Each module you study towards this degree is worth 15 or 30 credits. These represent around 150 or 300 study hours respectively. If you receive 100 contact hours for a 30-credit module, you should expect to commit 200 hours to independent study to complete it successfully.

Assessment

On this course, on average, students are assessed by:

  • Examinations
  • Coursework

You can view how each module is assessed within our 'What you will study' section.

Each course has formal assessments which count towards your grade. Some courses may also include 'practice' assignments, which help you monitor progress and do not count towards your final grade.

Students are assessed through a combination of course work, exams and practical assessment where relevant. You can view more information about how each module on this course is assessed within our 'What you will study' section.

Each course has formal assessments which count towards your grade. Some courses may also include 'practice' assignments, which help you monitor progress and do not count towards your final grade.

Feedback summary

We aim to give feedback on assignments within 15 working days.

Dates and timetables

The academic year runs from September to June.

Full teaching timetables are not usually available until term has started. For any queries, please call 020 8331 9000.

Fees and funding

Your time at university should be enjoyable, rewarding, and free of unnecessary stress. Planning your finances before you come to university can help to reduce financial concerns. We can offer advice on living costs and budgeting, as well as on awards, allowances and loans.

2021/2022 fees

Full-time (per year) Part-time (per 30 credits)
View fees

Fees information International fees

Fees are assessed based on your country of domicile, with students domiciled in the EU charged international fees. If you are unsure, find out more about how your fee status is assessed.

Accommodation costs

Whether you choose to live in halls of residence or rent privately, we can help you find what you're looking for. University accommodation is available from just over £100 per person per week (bills included), depending on your location and preferences. If you require more space or facilities, these options are available at a slightly higher cost.

Accommodation pages

Funding your study

There is a range of financial support options available to support your studies, including the Aspire@Greenwich award for study resources that many full-time students will receive. EU students may be eligible for a bursary to support their study. View our EU bursary to find out more.

Discover more about grants, student loans, bursaries and scholarships. We also provide advice and support on budgeting, money management and financial hardship.

Financial support

Other costs

If there are any field trips, students may need to pay their own travel costs.

Careers and placements

Will I have a work placement?

This course can be taken in sandwich mode, which means you can take a year to work in industry between your second and final years of study. Sandwich placements are relevant to your degree subject and are paid roles. It is the very best way of preparing you for successfully finding a job quickly when you graduate.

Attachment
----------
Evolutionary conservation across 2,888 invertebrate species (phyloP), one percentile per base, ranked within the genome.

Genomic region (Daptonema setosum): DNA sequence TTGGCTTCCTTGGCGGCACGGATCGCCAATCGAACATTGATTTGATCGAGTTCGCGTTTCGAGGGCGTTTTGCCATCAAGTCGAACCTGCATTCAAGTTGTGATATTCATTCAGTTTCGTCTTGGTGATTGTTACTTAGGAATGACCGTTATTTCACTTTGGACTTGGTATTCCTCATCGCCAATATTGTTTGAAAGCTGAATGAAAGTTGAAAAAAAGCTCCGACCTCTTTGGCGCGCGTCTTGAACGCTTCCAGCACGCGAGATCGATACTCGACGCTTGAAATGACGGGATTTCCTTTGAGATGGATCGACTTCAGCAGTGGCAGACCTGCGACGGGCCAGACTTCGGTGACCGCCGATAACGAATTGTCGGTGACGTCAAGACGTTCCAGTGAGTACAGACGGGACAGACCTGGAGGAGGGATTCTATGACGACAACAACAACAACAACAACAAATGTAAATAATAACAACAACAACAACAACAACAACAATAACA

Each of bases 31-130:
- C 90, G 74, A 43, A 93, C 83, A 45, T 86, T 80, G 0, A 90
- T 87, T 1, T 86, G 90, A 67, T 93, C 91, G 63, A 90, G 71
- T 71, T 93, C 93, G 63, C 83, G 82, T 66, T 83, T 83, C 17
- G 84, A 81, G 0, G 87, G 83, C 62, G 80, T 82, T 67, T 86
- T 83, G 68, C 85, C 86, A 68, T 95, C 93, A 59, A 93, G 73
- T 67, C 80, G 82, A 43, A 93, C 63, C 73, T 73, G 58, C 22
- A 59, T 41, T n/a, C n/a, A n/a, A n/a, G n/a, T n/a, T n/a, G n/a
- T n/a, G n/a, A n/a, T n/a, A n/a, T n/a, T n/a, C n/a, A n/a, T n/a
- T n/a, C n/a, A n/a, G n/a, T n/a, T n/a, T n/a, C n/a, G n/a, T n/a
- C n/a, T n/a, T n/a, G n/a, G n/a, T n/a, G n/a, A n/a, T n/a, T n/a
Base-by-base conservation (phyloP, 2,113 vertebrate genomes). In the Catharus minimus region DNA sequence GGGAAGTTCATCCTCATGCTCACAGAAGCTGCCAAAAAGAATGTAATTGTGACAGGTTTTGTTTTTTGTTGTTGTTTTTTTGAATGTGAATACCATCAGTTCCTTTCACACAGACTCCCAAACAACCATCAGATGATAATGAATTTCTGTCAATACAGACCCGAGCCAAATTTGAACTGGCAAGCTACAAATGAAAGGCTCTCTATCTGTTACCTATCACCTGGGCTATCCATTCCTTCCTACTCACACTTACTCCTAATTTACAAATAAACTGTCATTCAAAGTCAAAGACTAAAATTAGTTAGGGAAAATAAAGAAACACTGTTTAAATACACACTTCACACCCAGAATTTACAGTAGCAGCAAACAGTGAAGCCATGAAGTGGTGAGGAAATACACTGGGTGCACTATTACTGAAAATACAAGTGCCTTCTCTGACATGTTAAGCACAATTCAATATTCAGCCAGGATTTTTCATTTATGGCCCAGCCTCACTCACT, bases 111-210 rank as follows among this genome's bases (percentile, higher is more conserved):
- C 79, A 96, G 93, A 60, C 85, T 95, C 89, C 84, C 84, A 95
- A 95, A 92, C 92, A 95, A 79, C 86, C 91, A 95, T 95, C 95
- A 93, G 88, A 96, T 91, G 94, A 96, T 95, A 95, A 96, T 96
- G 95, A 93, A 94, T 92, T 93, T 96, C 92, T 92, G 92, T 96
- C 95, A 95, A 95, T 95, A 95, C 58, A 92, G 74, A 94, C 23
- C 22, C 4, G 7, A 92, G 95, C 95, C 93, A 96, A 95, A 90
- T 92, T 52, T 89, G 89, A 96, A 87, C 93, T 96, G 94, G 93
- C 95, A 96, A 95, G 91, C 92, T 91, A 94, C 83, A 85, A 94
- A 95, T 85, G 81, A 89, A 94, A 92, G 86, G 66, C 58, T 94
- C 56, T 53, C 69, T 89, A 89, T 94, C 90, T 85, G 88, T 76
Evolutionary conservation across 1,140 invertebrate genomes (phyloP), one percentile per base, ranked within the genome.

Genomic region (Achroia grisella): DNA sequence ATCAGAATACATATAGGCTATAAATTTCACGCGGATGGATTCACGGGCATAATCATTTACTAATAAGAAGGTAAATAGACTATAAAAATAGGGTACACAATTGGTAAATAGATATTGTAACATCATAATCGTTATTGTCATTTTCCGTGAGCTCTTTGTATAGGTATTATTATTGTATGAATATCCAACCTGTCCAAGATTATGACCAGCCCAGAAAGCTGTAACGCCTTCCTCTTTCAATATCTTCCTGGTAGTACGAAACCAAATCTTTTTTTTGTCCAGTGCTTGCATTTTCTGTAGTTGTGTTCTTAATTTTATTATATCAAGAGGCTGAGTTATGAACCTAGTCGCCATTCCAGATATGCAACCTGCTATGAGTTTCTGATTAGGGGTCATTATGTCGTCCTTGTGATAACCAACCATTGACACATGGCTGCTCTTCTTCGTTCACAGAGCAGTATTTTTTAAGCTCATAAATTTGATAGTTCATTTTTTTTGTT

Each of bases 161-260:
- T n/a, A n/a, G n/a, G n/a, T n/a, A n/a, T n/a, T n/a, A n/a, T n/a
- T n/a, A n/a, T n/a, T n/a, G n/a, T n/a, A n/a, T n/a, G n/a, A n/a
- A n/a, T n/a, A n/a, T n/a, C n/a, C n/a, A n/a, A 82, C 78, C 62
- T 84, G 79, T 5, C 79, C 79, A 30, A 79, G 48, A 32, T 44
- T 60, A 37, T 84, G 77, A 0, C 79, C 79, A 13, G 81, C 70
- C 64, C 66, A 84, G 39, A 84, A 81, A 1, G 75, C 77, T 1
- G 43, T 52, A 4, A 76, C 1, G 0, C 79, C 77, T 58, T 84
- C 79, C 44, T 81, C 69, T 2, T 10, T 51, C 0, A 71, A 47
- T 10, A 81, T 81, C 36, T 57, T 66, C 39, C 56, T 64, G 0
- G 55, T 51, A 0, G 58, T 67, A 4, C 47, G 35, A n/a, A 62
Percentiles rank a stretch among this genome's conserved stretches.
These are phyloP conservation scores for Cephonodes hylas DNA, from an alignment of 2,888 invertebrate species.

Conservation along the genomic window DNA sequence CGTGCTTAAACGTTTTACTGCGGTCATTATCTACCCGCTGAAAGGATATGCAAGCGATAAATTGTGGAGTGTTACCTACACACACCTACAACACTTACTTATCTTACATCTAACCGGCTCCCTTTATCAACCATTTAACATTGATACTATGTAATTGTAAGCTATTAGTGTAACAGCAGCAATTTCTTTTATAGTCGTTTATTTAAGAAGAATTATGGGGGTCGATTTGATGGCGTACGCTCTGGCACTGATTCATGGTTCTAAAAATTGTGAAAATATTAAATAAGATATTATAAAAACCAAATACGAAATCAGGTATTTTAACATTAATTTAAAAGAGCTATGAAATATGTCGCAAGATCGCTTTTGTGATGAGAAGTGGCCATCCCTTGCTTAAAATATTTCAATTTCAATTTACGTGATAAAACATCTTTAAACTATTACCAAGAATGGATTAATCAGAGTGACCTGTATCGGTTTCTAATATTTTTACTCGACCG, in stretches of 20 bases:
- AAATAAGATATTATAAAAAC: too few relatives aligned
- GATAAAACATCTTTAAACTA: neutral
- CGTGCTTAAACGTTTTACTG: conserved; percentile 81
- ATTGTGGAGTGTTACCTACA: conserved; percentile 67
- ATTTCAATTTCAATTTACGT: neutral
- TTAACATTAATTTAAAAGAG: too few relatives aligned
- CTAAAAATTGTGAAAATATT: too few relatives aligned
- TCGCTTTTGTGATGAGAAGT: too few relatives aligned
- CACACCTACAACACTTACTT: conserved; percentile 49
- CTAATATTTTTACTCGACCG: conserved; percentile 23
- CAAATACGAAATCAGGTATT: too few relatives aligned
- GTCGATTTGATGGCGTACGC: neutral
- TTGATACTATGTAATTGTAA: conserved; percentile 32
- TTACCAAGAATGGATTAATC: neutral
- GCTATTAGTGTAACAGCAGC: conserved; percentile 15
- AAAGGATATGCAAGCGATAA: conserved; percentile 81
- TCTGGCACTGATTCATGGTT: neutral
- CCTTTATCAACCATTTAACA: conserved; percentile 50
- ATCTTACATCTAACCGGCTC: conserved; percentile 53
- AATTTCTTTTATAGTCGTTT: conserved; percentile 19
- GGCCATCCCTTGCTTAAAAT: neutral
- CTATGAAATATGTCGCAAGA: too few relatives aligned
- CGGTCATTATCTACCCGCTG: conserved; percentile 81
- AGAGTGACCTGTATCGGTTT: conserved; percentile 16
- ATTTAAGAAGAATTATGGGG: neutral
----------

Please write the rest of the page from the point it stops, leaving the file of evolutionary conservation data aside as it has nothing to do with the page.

For those students who are interested in pursuing a career in teaching you also have the option to select a module for which you will be required to undertake a short-term placement in a school or college.

How long is my placement?

Sandwich placements last for between 9-13 months. Work-based learning module placements are normally one day a week for either one or two terms depending on the number of credits available from the module.

What are the financial arrangements?

Sandwich placements are paid roles whereas work-based learning module placements are normally unpaid.

What sort of careers do graduates pursue?

Former students have secured placement years at Kent Connects, Oracle and the European Bank for Reconstruction & Development.

Our computing graduates can pursue careers in areas such as IT support, consultancy, internet and e-commerce applications. Graduates can expect to work as independent consultants or in teams with other computer professionals to build and support modern computing systems.

Are internships available?

Students are encouraged to take up Summer internships during the Summer holidays, though it is up to the student to find them. Support is available to students from the Employability and Careers Service when applying for placements and internships.

Do you provide employability services?

Employability activities take place all the time at Greenwich and students are encouraged to take part in as many opportunities as possible. The central Employability and Careers Service provides support for students preparing to apply for placements and graduate roles, such as CV clinics, mock interviews and employability skills workshops. In addition, your School has a dedicated Employability Officer who will be organising work-related activities throughout the year which will help you to build you industry knowledge and networks.

More about Careers.

Support and advice

Academic skills and study support

We want you to make the most of your time with us. You can access study skills support through your tutor, our subject librarians, and our online academic skills centre.

Where appropriate, we provide support in academic English and mathematics. If you need to use particular IT packages for a specific module, we provide training for this.

Accommodation information

Accommodation pages

Not quite what you were looking for?

We've got plenty of other courses for you to choose from. Browse our undergraduate prospectus or check our related courses below.

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By studying computer science, you will learn how to design new software, solve problems with computers, and see a whole new side to technology.

Visit our computer science subject page.

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Apply now

If you are a UK or EU student and want to study full-time then you apply through the Universities and Colleges Admission Service (UCAS).

If you are a UK or EU student and want to study part-time then you apply to the university directly.

If you are a Non-EU student, you can apply directly via our website or through one of our agents. Please note that if you require a Tier 4 student visa, you will not be able to study as a part-time student at undergraduate level.

If you are a Non-EU student, you can apply directly via our website or through one of our agents. Please note that if you require a Tier 4 student visa, you will not be able to study as a part-time student at undergraduate level.